GEORGETOWN, Guyana, Mar 16 2017 – The Energy and Petroleum Commission in Venezuela has rejected the oil operations in Guyana’s Essequibo region.
A report in El Nacional – a Venezuelan newspaper – said the Energy and Petroleum Commission of its National Assembly is convinced that the ongoing oil exploration violates the Geneva agreement of 1966 and Article 10 of The Bolivarian Constitution of Venezuela, “which clearly establishes the Venezuelan territory.”
Venezuela has been claiming Guyana’s territory for several decades although the issue was settled since 1899.
The report said the draft agreement was tabled by the vice-president of the parliamentary body Elías Matta, “who explained that as stipulated in Article 5 of the Geneva Agreement, no resource can be exploited if there is no agreement between both nations.
“Deputy Matta said the Guyana government carried out the expansion of oil prospecting operations in May 2015, in which Exxon-Mobil reported a discovery at the Liza-1 well on the Stabroek Block. Likewise, on November 17, 2016, the commercialization of the same was announced, estimating its recoverable resources between 800 million and 1.4 billion barrels of high quality crude oil belonging to the coastal waters of the Essequibo”, the report noted.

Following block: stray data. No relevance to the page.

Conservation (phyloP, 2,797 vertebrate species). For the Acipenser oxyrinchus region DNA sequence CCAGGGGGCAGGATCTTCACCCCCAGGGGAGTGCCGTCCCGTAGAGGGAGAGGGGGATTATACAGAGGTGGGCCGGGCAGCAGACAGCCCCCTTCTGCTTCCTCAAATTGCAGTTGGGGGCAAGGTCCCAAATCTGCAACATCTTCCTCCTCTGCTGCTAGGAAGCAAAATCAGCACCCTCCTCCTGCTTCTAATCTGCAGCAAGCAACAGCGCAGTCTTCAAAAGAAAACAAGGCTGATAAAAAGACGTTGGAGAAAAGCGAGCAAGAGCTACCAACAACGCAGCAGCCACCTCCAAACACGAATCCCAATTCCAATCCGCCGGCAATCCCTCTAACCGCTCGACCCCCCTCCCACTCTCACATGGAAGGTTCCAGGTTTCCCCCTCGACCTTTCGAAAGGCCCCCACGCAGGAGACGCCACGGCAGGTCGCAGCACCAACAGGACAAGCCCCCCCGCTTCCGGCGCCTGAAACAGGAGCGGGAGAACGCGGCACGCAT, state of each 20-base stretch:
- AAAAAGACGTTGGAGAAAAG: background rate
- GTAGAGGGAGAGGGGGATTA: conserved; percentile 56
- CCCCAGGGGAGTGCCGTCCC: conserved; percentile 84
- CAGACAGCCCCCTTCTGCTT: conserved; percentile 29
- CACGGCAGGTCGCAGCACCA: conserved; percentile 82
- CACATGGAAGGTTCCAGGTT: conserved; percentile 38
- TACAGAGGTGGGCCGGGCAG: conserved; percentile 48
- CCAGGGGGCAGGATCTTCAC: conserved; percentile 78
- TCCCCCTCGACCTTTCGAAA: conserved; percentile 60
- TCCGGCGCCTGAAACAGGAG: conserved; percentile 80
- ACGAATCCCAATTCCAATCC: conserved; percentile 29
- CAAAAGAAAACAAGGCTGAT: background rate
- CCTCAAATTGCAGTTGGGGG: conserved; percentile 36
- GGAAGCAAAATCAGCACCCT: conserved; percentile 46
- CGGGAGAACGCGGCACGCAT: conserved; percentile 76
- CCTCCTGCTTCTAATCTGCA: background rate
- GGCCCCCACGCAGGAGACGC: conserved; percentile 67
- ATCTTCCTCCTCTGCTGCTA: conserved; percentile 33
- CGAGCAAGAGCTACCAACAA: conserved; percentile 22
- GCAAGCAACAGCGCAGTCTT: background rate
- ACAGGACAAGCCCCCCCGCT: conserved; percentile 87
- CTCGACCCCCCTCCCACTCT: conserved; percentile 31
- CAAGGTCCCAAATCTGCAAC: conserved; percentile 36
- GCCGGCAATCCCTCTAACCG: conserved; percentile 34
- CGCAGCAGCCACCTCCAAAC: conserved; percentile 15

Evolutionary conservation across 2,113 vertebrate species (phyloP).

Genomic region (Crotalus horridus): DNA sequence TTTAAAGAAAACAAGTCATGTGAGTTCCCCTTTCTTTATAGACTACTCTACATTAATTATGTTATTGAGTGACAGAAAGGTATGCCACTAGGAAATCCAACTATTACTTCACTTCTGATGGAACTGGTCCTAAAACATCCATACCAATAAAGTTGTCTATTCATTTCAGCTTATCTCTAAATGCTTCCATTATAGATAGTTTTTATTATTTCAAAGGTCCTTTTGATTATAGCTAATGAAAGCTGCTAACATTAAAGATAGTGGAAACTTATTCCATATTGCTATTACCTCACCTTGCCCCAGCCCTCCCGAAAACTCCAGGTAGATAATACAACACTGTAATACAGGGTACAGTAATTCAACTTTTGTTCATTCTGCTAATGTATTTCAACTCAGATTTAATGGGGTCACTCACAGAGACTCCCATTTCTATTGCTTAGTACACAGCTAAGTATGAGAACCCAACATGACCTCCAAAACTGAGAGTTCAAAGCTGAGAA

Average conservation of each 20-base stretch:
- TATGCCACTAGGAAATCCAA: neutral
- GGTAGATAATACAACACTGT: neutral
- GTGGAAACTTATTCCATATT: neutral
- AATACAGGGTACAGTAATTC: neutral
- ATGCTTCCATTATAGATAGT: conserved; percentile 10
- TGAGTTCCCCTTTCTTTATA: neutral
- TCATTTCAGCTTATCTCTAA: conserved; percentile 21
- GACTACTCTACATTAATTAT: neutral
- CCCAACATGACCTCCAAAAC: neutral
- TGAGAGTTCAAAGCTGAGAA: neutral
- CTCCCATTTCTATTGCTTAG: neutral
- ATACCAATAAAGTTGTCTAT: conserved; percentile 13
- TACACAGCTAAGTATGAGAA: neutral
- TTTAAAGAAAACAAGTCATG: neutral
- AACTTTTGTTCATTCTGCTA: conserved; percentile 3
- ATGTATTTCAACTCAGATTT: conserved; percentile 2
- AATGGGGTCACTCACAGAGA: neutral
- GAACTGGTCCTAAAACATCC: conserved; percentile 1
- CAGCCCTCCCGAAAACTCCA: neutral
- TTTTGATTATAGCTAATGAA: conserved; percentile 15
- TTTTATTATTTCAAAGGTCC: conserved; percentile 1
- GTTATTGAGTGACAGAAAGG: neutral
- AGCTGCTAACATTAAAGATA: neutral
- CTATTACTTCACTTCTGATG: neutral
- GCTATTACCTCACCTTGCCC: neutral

The Commission wants the Venezuelan government to send this “agreement” to the new UN Good Officer for the Guyana/Venezuela conflict.
The Venezuelan Parliamentary Commission also wants the UN official “to immediately suspend all operations carried out within the maritime area corresponding to the territory in claim until the dispute is resolved”.
But local officials familiar with the process said the UN Good Officer has no such powers.
Venezuela has consistently been raising its voice about the border controversy since the announcement of the oil discovery in Guyana’s territorial waters.
Two years ago, the Venezuelan President had issued a decree claiming Guyana’s territorial waters, where the oil exploration was taking place. That decree was eventually recalled.
President David Granger has said that the Guyana-Venezuela border row was settled way back in 1899 and a judicial settlement may now be needed to settle it once and for all.
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